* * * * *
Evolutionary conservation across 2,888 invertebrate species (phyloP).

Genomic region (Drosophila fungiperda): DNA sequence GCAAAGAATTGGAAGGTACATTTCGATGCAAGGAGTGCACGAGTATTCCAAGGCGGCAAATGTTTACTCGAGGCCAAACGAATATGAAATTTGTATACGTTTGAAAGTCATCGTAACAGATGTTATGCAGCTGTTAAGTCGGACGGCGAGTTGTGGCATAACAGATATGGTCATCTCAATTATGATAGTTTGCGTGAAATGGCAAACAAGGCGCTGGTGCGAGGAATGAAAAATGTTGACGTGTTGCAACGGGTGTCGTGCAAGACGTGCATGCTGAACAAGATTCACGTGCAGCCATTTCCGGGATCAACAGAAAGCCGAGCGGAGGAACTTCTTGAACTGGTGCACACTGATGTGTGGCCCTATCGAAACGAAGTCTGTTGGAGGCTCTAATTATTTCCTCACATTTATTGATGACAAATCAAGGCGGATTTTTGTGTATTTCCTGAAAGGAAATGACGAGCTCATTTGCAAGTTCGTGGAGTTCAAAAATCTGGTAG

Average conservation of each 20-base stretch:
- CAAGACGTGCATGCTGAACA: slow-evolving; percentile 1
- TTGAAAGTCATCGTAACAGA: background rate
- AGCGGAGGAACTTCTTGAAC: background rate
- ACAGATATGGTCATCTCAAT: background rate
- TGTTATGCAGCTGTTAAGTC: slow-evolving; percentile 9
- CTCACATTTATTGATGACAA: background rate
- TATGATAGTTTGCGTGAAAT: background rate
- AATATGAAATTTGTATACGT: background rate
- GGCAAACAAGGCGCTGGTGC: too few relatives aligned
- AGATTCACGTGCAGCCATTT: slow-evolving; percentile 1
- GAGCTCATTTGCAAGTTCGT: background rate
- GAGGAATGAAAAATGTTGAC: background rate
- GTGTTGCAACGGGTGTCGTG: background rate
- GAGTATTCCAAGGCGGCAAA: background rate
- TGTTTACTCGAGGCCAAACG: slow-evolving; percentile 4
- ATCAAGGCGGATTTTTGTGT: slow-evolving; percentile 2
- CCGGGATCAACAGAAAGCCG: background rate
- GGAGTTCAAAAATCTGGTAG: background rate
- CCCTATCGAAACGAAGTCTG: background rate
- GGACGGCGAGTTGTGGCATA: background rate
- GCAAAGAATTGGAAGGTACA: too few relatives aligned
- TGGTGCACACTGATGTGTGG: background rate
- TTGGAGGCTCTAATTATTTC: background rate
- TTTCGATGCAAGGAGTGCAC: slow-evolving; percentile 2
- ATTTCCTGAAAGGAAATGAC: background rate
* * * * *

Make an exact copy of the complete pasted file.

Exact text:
Evolutionary conservation across 2,888 invertebrate species (phyloP).

Genomic region (Drosophila fungiperda): DNA sequence GCAAAGAATTGGAAGGTACATTTCGATGCAAGGAGTGCACGAGTATTCCAAGGCGGCAAATGTTTACTCGAGGCCAAACGAATATGAAATTTGTATACGTTTGAAAGTCATCGTAACAGATGTTATGCAGCTGTTAAGTCGGACGGCGAGTTGTGGCATAACAGATATGGTCATCTCAATTATGATAGTTTGCGTGAAATGGCAAACAAGGCGCTGGTGCGAGGAATGAAAAATGTTGACGTGTTGCAACGGGTGTCGTGCAAGACGTGCATGCTGAACAAGATTCACGTGCAGCCATTTCCGGGATCAACAGAAAGCCGAGCGGAGGAACTTCTTGAACTGGTGCACACTGATGTGTGGCCCTATCGAAACGAAGTCTGTTGGAGGCTCTAATTATTTCCTCACATTTATTGATGACAAATCAAGGCGGATTTTTGTGTATTTCCTGAAAGGAAATGACGAGCTCATTTGCAAGTTCGTGGAGTTCAAAAATCTGGTAG

Average conservation of each 20-base stretch:
- CAAGACGTGCATGCTGAACA: slow-evolving; percentile 1
- TTGAAAGTCATCGTAACAGA: background rate
- AGCGGAGGAACTTCTTGAAC: background rate
- ACAGATATGGTCATCTCAAT: background rate
- TGTTATGCAGCTGTTAAGTC: slow-evolving; percentile 9
- CTCACATTTATTGATGACAA: background rate
- TATGATAGTTTGCGTGAAAT: background rate
- AATATGAAATTTGTATACGT: background rate
- GGCAAACAAGGCGCTGGTGC: too few relatives aligned
- AGATTCACGTGCAGCCATTT: slow-evolving; percentile 1
- GAGCTCATTTGCAAGTTCGT: background rate
- GAGGAATGAAAAATGTTGAC: background rate
- GTGTTGCAACGGGTGTCGTG: background rate
- GAGTATTCCAAGGCGGCAAA: background rate
- TGTTTACTCGAGGCCAAACG: slow-evolving; percentile 4
- ATCAAGGCGGATTTTTGTGT: slow-evolving; percentile 2
- CCGGGATCAACAGAAAGCCG: background rate
- GGAGTTCAAAAATCTGGTAG: background rate
- CCCTATCGAAACGAAGTCTG: background rate
- GGACGGCGAGTTGTGGCATA: background rate
- GCAAAGAATTGGAAGGTACA: too few relatives aligned
- TGGTGCACACTGATGTGTGG: background rate
- TTGGAGGCTCTAATTATTTC: background rate
- TTTCGATGCAAGGAGTGCAC: slow-evolving; percentile 2
- ATTTCCTGAAAGGAAATGAC: background rate